On Wednesday, July 31, 2013 5:36:41 PM UTC+5:30, John McKown wrote:

> That's exactly what I do. I have my bare repository on an NFS mounted 
> filesystem, but my working directory on my local disk. It works well for me.
>
> Also, what is the speed between the local machine and the NFS server? I 
> have a gigabyte connection on a LAN. Also, how busy is the NFS server? What 
> else is running on the same server? How many concurrent users are there and 
> what are they doing? As you may have guessed, I am wondering if the problem 
> is the server or the connection to the server, rather than git itself.
>
> On Wed, Jul 31, 2013 at 6:39 AM, Johannes Müller 
> <dersinnd...@gmx.net<javascript:>
> > wrote:
>
>> You can make a local clone of your git repository and use the nfs git
>> repository to push your changes to. This way you get to work with git
>> with normal speed and only when pushing, there is a speed penalty.
>> Otherwise, you could try to configurate nfs so that it caches access to
>> the file. Note that afaik nfs might cause problems when you access the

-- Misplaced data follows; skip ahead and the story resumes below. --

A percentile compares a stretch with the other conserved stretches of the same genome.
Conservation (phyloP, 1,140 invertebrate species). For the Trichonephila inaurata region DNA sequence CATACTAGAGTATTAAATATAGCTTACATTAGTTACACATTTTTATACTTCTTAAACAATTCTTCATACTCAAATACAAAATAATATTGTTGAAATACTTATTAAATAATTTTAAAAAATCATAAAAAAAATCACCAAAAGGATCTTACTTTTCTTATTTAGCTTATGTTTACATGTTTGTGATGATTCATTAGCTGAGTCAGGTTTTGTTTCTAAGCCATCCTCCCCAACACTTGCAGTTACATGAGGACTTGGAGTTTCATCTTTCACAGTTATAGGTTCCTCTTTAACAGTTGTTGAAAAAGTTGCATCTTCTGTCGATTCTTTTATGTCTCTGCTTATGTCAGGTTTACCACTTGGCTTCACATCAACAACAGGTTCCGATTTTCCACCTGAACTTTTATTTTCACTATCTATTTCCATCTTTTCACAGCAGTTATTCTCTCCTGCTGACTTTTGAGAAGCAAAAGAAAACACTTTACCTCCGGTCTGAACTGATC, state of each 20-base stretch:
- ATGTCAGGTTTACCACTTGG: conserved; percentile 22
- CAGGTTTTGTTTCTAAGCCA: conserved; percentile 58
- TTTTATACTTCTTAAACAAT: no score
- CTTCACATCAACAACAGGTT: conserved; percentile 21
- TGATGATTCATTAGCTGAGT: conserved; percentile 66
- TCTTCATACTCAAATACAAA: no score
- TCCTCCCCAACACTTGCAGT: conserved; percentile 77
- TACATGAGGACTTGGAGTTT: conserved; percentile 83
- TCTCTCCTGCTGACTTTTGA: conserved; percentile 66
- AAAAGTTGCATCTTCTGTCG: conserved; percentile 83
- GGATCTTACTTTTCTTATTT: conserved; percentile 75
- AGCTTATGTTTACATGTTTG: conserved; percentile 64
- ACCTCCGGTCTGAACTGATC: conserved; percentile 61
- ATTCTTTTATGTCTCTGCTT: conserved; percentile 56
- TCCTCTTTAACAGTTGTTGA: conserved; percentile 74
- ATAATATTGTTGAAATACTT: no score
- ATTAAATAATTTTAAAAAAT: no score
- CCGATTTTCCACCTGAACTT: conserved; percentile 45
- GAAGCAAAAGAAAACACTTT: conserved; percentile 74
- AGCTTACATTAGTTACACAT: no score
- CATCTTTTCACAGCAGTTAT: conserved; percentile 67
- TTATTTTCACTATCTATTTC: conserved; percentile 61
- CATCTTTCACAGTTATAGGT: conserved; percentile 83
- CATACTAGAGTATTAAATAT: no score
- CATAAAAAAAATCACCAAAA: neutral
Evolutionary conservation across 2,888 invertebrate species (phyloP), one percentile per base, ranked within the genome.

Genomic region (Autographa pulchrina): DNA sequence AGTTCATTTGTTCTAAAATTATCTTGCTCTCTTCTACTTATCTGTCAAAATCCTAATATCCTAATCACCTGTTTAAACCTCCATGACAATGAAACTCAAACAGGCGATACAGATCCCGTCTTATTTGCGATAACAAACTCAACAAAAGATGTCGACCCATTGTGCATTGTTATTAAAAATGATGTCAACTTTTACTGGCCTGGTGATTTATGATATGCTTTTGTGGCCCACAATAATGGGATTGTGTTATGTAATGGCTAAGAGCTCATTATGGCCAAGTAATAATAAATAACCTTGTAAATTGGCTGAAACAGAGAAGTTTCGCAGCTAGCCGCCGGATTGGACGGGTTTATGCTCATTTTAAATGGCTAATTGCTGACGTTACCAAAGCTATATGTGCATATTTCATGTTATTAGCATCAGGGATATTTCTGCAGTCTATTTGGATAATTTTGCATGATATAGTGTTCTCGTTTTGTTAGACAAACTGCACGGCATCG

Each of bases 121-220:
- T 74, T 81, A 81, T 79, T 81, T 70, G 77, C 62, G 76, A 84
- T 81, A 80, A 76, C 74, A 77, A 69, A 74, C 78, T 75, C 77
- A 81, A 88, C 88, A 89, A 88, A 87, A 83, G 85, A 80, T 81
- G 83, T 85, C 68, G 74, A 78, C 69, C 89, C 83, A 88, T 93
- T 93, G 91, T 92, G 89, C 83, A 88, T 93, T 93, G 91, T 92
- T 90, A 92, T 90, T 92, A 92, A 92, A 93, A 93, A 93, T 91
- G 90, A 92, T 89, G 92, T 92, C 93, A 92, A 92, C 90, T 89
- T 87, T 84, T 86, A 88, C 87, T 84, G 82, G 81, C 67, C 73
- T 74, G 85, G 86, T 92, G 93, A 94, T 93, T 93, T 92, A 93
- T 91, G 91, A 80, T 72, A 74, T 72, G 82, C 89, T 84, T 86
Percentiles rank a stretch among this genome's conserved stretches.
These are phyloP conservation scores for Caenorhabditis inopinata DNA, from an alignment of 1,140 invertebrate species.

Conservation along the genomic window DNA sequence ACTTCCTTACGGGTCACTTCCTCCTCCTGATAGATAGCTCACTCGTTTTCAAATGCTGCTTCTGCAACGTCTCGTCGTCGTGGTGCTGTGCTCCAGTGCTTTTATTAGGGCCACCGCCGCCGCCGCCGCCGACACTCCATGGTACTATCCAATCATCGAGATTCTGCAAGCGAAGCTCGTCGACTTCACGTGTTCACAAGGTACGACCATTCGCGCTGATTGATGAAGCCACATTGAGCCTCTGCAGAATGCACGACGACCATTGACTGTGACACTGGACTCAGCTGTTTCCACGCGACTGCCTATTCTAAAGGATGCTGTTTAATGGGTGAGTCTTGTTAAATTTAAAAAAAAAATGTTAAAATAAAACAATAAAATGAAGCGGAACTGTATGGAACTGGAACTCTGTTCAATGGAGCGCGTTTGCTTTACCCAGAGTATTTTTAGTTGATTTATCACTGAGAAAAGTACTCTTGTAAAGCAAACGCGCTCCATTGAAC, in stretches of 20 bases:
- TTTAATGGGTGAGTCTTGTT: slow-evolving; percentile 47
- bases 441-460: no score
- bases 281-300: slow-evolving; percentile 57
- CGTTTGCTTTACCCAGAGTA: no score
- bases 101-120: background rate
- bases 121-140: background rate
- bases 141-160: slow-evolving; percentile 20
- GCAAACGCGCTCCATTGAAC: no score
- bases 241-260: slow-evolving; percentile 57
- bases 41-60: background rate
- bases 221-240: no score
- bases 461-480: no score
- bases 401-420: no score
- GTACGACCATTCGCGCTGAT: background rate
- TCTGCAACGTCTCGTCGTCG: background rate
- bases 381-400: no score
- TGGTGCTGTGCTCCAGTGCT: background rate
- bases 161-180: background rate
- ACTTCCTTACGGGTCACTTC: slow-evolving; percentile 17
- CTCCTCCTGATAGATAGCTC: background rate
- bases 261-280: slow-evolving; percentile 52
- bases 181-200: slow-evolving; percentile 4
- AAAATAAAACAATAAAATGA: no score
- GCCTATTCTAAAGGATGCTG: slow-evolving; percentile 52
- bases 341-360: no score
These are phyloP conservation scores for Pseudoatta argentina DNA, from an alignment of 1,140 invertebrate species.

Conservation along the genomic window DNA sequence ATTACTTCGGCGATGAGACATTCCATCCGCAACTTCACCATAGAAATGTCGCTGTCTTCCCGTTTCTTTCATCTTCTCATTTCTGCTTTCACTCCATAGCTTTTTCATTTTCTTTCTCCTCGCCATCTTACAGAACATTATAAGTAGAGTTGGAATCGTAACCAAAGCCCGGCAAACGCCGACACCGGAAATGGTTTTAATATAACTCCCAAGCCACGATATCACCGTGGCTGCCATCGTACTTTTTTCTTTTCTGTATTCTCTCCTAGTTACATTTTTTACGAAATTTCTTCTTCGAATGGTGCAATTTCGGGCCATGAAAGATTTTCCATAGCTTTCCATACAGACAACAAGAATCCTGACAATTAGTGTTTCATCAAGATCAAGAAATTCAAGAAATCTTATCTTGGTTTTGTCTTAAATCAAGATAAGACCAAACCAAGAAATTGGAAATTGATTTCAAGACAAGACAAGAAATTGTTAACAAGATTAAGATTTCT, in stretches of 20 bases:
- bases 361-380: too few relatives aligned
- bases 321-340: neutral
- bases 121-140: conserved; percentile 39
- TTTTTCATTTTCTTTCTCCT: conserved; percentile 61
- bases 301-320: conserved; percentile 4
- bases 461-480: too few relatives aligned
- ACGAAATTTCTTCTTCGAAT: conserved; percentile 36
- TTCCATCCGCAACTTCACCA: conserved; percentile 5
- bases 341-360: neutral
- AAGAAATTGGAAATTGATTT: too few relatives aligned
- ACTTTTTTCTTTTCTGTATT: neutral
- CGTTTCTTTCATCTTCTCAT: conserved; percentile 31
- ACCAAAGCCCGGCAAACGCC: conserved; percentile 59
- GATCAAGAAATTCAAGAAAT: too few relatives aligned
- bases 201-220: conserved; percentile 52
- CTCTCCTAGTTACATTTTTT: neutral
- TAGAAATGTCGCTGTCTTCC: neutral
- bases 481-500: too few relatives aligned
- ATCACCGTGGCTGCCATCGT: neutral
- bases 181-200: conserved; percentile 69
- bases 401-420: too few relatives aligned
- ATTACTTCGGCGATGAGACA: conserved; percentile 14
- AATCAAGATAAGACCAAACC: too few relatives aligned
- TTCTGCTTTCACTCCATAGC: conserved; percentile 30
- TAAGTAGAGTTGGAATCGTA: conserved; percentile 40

>> same file simultaneously with several users because it does not support
>> locking a file.
>>
>> Johannes
>>
>> On 31.07.2013 13:01, dexter ietf wrote:
>> > please help on fixing it, it is so slow that i started hating git (for
>> > wrong reasons)
>> > i'm sure there is a way out, please help me to make my git faster.
>> >
>> > -dexter
>> >
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>
the nfs server is from my company, cloning the tree to a local disk is good 
idea,
but i'd loose the backup functionality that nfs provides, and the build 
environment
is present in the nfs server as well, i'm not sure how can i get around 
this, or can
i clone the tree from my nfs tree. will the following scheme work ? are 
there any
documentation to do the same.


origin/master 
|
|
nfs server --- clone a tree here. t1 -- (build here)
|
|
local disk --- clone from t1, (work here, push to t1)

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